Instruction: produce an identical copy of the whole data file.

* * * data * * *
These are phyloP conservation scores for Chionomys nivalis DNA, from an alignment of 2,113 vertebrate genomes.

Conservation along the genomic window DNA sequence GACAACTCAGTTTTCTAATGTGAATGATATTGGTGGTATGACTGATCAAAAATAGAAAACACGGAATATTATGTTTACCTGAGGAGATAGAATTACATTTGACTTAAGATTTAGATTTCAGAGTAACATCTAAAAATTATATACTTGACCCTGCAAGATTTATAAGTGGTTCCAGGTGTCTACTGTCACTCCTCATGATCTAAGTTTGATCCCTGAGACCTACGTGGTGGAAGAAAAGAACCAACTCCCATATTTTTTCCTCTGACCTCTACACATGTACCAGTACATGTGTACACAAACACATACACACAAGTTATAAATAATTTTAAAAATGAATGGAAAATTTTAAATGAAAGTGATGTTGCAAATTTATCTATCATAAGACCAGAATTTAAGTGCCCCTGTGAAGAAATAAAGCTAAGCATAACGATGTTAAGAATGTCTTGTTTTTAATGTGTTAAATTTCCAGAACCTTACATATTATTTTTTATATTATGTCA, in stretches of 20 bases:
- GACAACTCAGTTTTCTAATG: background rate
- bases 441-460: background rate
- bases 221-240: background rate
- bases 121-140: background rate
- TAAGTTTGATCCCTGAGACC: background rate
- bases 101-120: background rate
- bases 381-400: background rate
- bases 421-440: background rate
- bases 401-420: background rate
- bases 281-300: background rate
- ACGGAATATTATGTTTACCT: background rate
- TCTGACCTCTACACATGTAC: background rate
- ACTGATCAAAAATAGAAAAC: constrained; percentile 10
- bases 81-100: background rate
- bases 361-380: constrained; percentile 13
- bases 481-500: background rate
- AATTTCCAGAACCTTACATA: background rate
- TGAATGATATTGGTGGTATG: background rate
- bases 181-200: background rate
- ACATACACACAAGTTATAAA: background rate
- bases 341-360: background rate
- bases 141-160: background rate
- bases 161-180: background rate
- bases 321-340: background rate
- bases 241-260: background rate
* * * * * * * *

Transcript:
These are phyloP conservation scores for Chionomys nivalis DNA, from an alignment of 2,113 vertebrate genomes.

Conservation along the genomic window DNA sequence GACAACTCAGTTTTCTAATGTGAATGATATTGGTGGTATGACTGATCAAAAATAGAAAACACGGAATATTATGTTTACCTGAGGAGATAGAATTACATTTGACTTAAGATTTAGATTTCAGAGTAACATCTAAAAATTATATACTTGACCCTGCAAGATTTATAAGTGGTTCCAGGTGTCTACTGTCACTCCTCATGATCTAAGTTTGATCCCTGAGACCTACGTGGTGGAAGAAAAGAACCAACTCCCATATTTTTTCCTCTGACCTCTACACATGTACCAGTACATGTGTACACAAACACATACACACAAGTTATAAATAATTTTAAAAATGAATGGAAAATTTTAAATGAAAGTGATGTTGCAAATTTATCTATCATAAGACCAGAATTTAAGTGCCCCTGTGAAGAAATAAAGCTAAGCATAACGATGTTAAGAATGTCTTGTTTTTAATGTGTTAAATTTCCAGAACCTTACATATTATTTTTTATATTATGTCA, in stretches of 20 bases:
- GACAACTCAGTTTTCTAATG: background rate
- bases 441-460: background rate
- bases 221-240: background rate
- bases 121-140: background rate
- TAAGTTTGATCCCTGAGACC: background rate
- bases 101-120: background rate
- bases 381-400: background rate
- bases 421-440: background rate
- bases 401-420: background rate
- bases 281-300: background rate
- ACGGAATATTATGTTTACCT: background rate
- TCTGACCTCTACACATGTAC: background rate
- ACTGATCAAAAATAGAAAAC: constrained; percentile 10
- bases 81-100: background rate
- bases 361-380: constrained; percentile 13
- bases 481-500: background rate
- AATTTCCAGAACCTTACATA: background rate
- TGAATGATATTGGTGGTATG: background rate
- bases 181-200: background rate
- ACATACACACAAGTTATAAA: background rate
- bases 341-360: background rate
- bases 141-160: background rate
- bases 161-180: background rate
- bases 321-340: background rate
- bases 241-260: background rate